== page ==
of0
Export
NINDS CDE Notice of Copyright
Test of Memory and Learning Revised (TOMAL-2)
Availability
Please visit this website for more information about the instrument: Test of Memory and Learning Revised (TOMAL-2)
Classification
Supplemental: Multiple Sclerosis (MS) and Traumatic Brain Injury (TBI)
 
Exploratory: Sport-Related Concussion (SRC)
Short Description of Instrument
Abstract Visual Memory
Faces
Stories
Word List Learning
Selective Reminding Test
Short Description of Instrument
Author(s): Cecil R. Reynolds, Ph.D. & Erin D. Bigler
 
TOMAL-2 provides the most comprehensive coverage of memory assessment currently available in a standardized battery. This assessment permits a direct comparison across a variety of aspects of memory in a single battery. This allows the assessment of strengths and weaknesses, as well as potentially pathologic indicators of memory disturbances. This nationally standardized test evaluates general specific memory functions using eight core subtests, six supplementary subtests and 2 delayed recall tasks.
 
TOMAL-2 is useful for evaluating children or adults referred for learning disabilities, traumatic brain injury, neurological diseases, serious emotional disturbances and ADHD.
 
Administration: Time: Core Battery - 30 minutes; Core Battery plus Supplementary - 60 minutes
 
Ages/Grades: Ages: 5-0 through 59-11
 
Sport-Related Concussion Specific:
 
Advantages: TOMAL-2 provides the most comprehensive coverage of memory assessment currently available in a standardized battery. This assessment permits a direct comparison across a variety of aspects of memory in a single battery. This allows the assessment of strengths and weaknesses, as well as potentially pathologic indicators of memory disturbances. This nationally standardized test evaluates general specific memory functions using eight core subtests, six supplementary subtests and 2 delayed recall tasks.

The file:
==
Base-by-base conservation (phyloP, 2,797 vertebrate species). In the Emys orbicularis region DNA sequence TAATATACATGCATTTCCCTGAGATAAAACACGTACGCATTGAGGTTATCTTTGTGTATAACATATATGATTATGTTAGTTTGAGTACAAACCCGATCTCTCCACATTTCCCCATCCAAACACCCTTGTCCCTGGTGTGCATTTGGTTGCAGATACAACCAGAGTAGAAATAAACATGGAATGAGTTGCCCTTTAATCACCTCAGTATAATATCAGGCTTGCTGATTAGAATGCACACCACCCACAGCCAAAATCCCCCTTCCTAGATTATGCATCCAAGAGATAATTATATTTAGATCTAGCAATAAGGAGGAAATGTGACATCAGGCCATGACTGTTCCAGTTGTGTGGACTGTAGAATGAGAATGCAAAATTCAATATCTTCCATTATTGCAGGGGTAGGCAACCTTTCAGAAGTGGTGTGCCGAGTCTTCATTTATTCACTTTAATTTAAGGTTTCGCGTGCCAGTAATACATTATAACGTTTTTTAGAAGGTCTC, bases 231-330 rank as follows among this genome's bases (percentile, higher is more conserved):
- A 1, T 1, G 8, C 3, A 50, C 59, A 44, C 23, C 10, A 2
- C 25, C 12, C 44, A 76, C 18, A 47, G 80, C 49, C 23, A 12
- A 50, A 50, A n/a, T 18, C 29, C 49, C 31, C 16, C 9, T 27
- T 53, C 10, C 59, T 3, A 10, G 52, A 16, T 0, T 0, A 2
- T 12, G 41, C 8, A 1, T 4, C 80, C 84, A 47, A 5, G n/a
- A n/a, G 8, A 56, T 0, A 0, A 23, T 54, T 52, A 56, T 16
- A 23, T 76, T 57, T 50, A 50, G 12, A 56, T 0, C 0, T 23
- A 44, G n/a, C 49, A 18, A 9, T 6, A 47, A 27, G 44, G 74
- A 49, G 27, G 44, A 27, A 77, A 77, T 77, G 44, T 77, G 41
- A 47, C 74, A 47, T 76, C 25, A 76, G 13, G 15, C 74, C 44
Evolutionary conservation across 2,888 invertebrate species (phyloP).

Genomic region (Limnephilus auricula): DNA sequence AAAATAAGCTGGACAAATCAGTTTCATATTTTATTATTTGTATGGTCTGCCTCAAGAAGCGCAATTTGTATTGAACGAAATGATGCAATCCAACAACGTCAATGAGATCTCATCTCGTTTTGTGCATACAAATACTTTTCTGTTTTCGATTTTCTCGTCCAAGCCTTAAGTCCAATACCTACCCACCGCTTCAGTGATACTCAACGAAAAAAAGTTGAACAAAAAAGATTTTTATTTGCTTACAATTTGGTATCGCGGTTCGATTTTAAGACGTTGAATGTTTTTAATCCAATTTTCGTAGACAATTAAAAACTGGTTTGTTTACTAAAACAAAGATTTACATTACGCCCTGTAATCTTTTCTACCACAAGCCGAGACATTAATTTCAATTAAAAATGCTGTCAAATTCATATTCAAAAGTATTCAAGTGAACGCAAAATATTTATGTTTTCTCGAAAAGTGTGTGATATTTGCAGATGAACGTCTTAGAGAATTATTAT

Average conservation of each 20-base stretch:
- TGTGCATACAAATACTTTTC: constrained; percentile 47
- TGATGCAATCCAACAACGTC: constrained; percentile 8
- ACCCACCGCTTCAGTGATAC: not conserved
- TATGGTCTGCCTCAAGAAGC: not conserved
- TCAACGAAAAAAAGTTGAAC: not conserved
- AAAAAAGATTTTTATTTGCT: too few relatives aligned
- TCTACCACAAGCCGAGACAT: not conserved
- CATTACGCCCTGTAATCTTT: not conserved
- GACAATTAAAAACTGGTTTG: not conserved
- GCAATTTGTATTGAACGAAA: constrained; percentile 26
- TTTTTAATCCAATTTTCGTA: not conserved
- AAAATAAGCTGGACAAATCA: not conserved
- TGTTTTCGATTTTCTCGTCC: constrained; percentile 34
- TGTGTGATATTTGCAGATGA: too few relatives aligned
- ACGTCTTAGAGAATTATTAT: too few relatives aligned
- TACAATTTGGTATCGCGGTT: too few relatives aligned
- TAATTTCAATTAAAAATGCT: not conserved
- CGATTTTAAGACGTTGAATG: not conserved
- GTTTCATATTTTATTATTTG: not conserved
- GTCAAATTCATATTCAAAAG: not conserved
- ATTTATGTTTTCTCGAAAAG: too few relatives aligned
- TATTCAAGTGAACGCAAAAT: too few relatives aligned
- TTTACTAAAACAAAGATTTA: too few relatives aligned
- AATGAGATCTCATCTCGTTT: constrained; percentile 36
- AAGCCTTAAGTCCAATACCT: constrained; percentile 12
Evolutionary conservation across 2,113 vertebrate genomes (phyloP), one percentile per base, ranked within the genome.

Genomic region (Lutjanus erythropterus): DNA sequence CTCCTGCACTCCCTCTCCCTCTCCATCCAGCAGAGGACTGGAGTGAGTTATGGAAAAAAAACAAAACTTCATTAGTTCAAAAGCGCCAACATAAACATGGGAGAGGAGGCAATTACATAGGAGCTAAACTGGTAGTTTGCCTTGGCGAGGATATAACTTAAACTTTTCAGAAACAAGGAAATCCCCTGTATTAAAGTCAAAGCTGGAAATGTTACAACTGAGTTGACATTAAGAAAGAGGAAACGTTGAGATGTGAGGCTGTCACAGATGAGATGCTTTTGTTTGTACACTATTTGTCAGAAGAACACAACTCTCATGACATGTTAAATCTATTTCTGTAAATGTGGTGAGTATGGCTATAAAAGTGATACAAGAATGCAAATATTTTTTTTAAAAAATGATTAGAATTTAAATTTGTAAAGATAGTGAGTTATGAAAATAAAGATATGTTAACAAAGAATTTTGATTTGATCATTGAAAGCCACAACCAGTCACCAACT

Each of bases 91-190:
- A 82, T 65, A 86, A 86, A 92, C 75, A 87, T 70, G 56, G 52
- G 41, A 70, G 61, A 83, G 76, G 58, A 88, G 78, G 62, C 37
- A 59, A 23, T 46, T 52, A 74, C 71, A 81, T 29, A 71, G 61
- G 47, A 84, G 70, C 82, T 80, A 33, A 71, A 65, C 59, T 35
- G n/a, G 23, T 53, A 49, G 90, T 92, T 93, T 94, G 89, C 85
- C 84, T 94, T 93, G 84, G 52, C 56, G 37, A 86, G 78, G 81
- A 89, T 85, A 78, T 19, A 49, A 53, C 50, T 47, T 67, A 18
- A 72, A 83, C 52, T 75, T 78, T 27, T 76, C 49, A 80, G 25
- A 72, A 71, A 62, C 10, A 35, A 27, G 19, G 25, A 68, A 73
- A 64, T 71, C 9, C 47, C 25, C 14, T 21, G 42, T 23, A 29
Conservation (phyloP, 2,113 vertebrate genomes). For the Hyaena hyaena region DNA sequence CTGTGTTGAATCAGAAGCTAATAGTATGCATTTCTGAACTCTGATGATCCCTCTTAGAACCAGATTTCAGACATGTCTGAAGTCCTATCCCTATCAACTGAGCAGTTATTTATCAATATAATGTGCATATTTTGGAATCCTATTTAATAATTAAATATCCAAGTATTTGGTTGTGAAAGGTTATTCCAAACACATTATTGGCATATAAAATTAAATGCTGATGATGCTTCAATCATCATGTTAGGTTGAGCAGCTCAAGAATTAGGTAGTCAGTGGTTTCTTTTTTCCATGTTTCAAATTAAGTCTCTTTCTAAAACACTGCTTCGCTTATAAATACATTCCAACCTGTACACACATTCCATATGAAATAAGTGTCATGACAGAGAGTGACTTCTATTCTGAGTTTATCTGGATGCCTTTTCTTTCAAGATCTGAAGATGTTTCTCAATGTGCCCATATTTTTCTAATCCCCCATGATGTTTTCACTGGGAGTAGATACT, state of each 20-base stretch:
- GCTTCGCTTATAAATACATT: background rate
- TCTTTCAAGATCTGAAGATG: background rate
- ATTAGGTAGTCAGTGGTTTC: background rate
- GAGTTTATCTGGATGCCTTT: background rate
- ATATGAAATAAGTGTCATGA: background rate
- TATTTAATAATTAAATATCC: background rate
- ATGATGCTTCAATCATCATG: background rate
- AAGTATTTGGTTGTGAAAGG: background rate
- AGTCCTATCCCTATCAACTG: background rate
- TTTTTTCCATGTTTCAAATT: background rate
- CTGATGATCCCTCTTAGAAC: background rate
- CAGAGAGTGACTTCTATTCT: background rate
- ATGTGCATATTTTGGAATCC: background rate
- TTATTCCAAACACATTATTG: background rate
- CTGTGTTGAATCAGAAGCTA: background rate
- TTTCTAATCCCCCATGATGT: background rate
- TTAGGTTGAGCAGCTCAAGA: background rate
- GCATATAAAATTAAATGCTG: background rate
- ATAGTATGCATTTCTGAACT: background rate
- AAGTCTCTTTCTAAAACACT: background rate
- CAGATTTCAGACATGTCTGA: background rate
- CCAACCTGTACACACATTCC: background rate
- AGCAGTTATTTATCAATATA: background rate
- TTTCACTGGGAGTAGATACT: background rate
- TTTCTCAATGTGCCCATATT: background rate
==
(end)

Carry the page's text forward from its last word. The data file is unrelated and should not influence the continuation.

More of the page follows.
Scoring
Scores/Interpretation: Core Indexes include: Verbal Memory, Nonverbal Memory and Composite Memory. Supplementary Indexes include Verbal Delayed Recall, Learning, Attention and Concentration, Sequential Memory, Free Recall and Associative Recall. Includes standardized or scaled scores and percentiles. Subtest scaled scores appear as M = 10, SD = 3. Composite scores and indexes are M = 100, SD = 15.
References
Reynolds, C., and Voress, J. (2007). Test of Memory and Learning--Revised (Second ed.). Pearson Assessments: San Antonio, TX.
 
Alexander A & Mayfield J. Latent factor structure of the Test of Memory and Learning in a pediatric traumatic brain injured sample: support for a general memory construct. Arch Clin Neuropsychol. 2005;20(5):587‒598.
 
Lowther J & Mayfield J. Memory functioning in children with traumatic brain injuries: a TOMAL validity study. Arch Clin Neuropsychol. 2004;19(1):105‒118.
 
Ramsay M & Reynolds C. Separate digits tests: A brief history, a literature review, and a reexamination of the factor structure of the Test of Memory and Learning (TOMAL). Neuropsychol Rev. 995; 5(3):151‒171.
 
Reynolds C & Bigler E. Factor structure, factor indexes, and other useful statistics for interpretation of the Test of Memory and Learning (TOMAL). Arch Clin Neuropsychol. 1996;11(1):29–43.
 
Lajiness-O'Neill R, Erdodi L, Bigler ED. Memory and learning in pediatric traumatic brain injury: a review and examination of moderators of outcome. Applied Neuropsychol. 2010;17(2):83‒92.
 
Thaler NS, Barney SJ, Reynolds CR, Mayfield J, Allen DN. Differential sensitivity of TOMAL subtests and index scores to pediatric traumatic brain injury. Applied Neuropsychol. 2011;18(3):168‒178.
 
mTBI:
McCauley SR, Wilde EA, Anderson VA, Bedell G, Beers SR, Campbell TF, Chapman SB, Ewing-Cobbs L, Gerring JP, Gioia GA, Levin HS, Michaud LJ, Prasad MR, Swaine BR, Turkstra LS, Wade SL, Yeates KO; Pediatric TBI Outcomes Workgroup.Recommendations for the use of common outcome measures in pediatric traumatic brain injury research. J Neurotrauma. 2012;29(4):678‒705.
 
Sport-Related Concussion:
Kontos AP, Elbin RJ 3rd, Covassin T, Larson E. Exploring differences in computerized neurocognitive concussion testing between African American and White athletes. Arch Clin Neuropsychol. 2010;25(8):734‒744.
Page 1 of 1